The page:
Gov. McCrory’s visit met with mixed emotions

Michael Bragg

Gov. Pat McCrory leaves Mellow Mushroom on Friday while protesters and supporters stand outside. McCrory stopped by the pizza restaurant for a meet and greet after speaking at the second annual Appalachian Energy Summit at Appalachian State University.  Michael Bragg  |  The Appalachian
Gov. Pat McCrory was greeted by several protesters and supporters at Mellow Mushroom on King Street after speaking at the second annual Appalachian Energy Summit on Friday.

Police stood outside Mellow Mushroom as the governor was met by supporters carrying signs that read, “Welcome to Boone!” Protesters shouted “Shame!” every time they saw McCrory.

The summit was open only to registered attendees.

The former mayor of Charlotte shook hands, posed for pictures and took questions from residents and the press while stopping inside Mellow Mushroom.

McCrory said he was pleased with the energy summit, which is an annual meeting of the University of North Carolina Energy Leadership Challenge, according to

“I was very impressed with the diversity of the group and it’s nice to also have all the schools and universities in one room with integrated ideas and not thinking in silos,” he said. “I’m going to hook up my energy policy adviser with this group as a result of that meeting. I anticipate using that group as a very important resource at developing our energy plan for North Carolina.”

McCrory said the summit was a place for innovative ideas to create jobs and save money, which he said are the two goals to accomplish in North Carolina.

“We can do that through energy innovation and energy conservation,” he said.

McCrory discussed plans for connectivity and transportation in areas within and bordering North Carolina. He discussed ways he wanted to create connections with education, as well.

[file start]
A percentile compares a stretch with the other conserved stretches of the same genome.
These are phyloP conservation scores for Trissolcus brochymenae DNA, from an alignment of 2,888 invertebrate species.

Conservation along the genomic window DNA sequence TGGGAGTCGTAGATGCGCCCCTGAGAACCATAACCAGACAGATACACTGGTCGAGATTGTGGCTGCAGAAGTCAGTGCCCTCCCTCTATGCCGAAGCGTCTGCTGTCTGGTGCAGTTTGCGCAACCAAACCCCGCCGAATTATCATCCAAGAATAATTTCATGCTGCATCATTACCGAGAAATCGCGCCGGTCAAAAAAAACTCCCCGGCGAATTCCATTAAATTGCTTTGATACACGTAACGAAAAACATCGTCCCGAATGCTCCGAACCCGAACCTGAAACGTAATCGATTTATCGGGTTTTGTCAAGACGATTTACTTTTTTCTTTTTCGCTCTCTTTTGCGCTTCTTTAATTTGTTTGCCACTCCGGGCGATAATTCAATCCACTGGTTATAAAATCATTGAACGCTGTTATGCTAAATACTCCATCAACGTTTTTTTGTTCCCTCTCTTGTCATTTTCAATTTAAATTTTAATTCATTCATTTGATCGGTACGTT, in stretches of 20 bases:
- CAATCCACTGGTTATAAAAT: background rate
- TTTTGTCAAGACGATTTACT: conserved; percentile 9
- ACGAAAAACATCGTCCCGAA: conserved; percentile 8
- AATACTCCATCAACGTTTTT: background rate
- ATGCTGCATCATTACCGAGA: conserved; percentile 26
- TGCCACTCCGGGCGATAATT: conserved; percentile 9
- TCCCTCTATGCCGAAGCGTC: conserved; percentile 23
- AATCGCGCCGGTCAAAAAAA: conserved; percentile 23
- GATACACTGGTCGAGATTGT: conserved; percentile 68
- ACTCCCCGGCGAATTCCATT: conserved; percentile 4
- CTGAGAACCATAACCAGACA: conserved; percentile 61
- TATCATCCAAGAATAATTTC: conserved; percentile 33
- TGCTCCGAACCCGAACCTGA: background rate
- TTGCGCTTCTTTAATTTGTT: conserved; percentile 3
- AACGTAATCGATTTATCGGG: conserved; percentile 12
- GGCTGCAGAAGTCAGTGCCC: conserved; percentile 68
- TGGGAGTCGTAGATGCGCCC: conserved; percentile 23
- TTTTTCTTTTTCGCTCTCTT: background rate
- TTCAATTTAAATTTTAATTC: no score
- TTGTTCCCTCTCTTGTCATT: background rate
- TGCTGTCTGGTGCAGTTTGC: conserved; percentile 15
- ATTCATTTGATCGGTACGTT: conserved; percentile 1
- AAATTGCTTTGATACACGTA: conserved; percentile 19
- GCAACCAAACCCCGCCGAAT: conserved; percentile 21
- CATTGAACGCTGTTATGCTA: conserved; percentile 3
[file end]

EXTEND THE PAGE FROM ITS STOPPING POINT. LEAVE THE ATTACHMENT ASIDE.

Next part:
“I want to connect Appalachian State with N.C. State and Chapel Hill and East Carolina through technology,” McCrory said. “For example, if an Appalachian State student wants to take a journalism class at Carolina, then why shouldn’t they? Or wants to take an engineering class through the Internet or through technology at N.C. State, why not give them that opportunity? I think we need to be more flexible in sharing resources and infrastructure and professors.”

More than a dozen protesters and a handful of supporters followed the governor’s vehicle down King Street as he made stops at Watsonatta Western World and Art Walk after leaving Mellow Mushroom.

Protesters held signs that criticized McCrory on voter rights, education and abortion. Junior political science major Ian O’Keefe said he marched down King Street to express some of the concerns he had with the governor.

“He made a lot of campaign promises, he posed himself as a moderate and I know a lot of people here, lots of students especially, voted for him and were proud to vote for him because of his record in Charlotte,” O’Keefe said.

Town Councilman Andy Ball was among the residents and town officials who stood at Mellow Mushroom to see McCrory.

“We were honored to welcome the Gov. McCrory to Boone today,” he said. “I hope the governor will work with us to address the needs of our small towns across North Carolina.”

Story and Photo: MICHAEL BRAGG, Editor-in-Chief